I also think that loot drops for gear and drops for crafting mats should have different systems. For example, I like what you described for crafting mats, but I don’t think I would want that power level randomness in gear drops and I am not sure it would resolve the issue you identify since you would not be satisfied when the iLevel 504 BP keeps dropping and you are waiting for the iLevel 536 one to drop for instance. If anything, t seems like it would exacerbate the problem.
I immediately had to think of Ragnarok Online, where there was this Urban Legend that when forging weapons, a Priest’s buff to your Blacksmith’s LUK stat would increase the success rate.
Of course nearly everyone got a Priest with the maxed Gloria skill for that buff and we never found out if it helped 🙂
Agreeing with Nuke up there. The Repopulation is bringing back the SW:G style of materials, and even doing it one better. The quality of items are based on material stats, crafter skill overall and specialization in the item. More complicated items are made up of subcomponents as well, so multiple steps of these considerations are important in crafting. Materials are like SW:G in that spawn quality changes, but from there harvester skill impacts the quality as well.
I’ll be honest, though, I thought I was going to love the system but it is so damned complicated to actually make a thing that I can’t really fathom making an actual piece of equipment. That’s okay, though, since crafting is involved enough to where specializing in a set of subcomponents looks like it will actually be a viable means of crafting as well.
I never Played SWG, but whenever people talk about it, I wish I had!
The Repopulation’s crafting looks great and they definitely are borrowing A LOT from SWG. I’m okay with that!
I’m going to have to take a look at this Repopulation game. It sounds like you could have someone be known for being the best crafter of weapon components that get supplied to the best weapon crafter.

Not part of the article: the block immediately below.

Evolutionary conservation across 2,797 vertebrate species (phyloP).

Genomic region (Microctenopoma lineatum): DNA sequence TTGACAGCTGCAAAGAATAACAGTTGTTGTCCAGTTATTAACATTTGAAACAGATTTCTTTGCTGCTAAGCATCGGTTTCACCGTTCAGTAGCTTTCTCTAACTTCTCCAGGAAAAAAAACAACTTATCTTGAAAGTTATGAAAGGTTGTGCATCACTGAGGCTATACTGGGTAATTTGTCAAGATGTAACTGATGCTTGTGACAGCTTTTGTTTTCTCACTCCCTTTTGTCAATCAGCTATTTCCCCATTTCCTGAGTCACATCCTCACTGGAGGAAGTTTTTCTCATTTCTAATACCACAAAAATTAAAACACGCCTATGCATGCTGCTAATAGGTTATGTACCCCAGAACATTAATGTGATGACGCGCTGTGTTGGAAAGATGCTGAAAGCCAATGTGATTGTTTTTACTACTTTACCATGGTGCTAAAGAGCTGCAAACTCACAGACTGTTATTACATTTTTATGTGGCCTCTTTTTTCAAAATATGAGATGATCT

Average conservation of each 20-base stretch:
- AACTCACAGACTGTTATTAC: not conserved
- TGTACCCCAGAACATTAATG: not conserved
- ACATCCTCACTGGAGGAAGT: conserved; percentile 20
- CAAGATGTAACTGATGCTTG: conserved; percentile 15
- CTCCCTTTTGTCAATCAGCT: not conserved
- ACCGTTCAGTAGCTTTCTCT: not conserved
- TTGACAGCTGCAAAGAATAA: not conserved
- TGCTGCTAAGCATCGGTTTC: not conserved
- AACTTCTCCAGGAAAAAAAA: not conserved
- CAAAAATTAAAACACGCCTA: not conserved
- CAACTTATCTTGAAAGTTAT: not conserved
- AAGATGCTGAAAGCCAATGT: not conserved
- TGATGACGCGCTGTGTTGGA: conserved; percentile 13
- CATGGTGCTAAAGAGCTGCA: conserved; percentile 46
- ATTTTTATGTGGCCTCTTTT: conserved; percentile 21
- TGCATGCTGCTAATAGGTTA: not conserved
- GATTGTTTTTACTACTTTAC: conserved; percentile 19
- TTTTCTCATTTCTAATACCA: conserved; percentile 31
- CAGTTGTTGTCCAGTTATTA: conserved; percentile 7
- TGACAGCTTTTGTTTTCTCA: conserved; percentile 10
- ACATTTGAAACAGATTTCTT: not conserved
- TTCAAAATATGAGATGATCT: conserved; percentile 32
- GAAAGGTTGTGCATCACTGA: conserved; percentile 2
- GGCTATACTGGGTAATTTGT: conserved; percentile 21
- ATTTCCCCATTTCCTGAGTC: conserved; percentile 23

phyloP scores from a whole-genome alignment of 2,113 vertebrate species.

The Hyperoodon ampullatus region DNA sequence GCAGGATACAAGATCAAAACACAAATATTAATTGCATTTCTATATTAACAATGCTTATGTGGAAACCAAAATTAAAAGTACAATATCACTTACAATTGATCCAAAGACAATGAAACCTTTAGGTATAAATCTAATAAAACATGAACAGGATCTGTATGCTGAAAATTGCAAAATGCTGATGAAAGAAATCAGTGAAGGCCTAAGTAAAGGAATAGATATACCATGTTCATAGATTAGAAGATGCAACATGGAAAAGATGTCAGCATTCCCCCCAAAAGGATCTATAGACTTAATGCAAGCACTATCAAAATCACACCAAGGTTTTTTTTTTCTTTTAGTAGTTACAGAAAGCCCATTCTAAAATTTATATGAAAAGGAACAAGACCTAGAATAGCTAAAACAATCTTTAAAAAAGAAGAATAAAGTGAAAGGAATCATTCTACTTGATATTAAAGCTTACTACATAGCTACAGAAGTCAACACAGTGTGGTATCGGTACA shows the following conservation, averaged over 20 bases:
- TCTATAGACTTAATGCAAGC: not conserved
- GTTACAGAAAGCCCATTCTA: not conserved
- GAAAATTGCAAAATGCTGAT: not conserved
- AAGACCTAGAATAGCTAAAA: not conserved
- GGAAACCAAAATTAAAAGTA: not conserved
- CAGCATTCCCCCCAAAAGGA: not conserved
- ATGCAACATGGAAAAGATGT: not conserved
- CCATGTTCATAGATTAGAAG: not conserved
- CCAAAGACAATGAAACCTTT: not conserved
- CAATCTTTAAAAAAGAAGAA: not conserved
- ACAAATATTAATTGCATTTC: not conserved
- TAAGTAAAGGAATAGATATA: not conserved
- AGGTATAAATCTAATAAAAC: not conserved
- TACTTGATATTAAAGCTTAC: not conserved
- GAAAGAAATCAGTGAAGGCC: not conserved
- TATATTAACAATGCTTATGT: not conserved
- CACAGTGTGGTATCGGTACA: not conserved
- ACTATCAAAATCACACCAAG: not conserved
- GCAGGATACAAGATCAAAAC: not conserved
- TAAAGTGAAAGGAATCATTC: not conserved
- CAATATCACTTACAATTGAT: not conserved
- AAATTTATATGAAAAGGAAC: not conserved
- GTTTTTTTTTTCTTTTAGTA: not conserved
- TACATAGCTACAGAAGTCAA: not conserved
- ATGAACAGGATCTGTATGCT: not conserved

What I love about it is that from what I understand “no man is an island, entire of itself” in regards to crafting. Much like in our day to day lives we can dabble in many interests but if we truly want to excel in a craft we need to focus on it. From what I have read if you want to make a gun you need several parts and you can buy cheap generic parts or buy refined parts from player crafters. This makes it worth it for players to pick a specific focus and churn out those unique parts, even when they are well below their ‘level’, because unlike in some AAA MMOs there will be a demand for those creations. Nothing was more annoying then leveling up a crafting in some games and just making totally useless items for the purpose of only raising my skill… and just vendoring those items for little return because there was no demand for them. Everyone was making them so why would anyone buy them?
I think this is where crafting can really shine… and most MMOs drop the ball. WildStar comes to mind.
It was really the first MMO to try a Diablo-style loot-roll system, but with the infrequent drop rates of traditional MMOs. This would have been a perfect opportunity to make crafting more prominent in terms of adjusting stats on those items, or creating items from scratch, with Crafting talents that allowed the crafter to mitigate the random effects to varying degrees based of other factors the player could influence.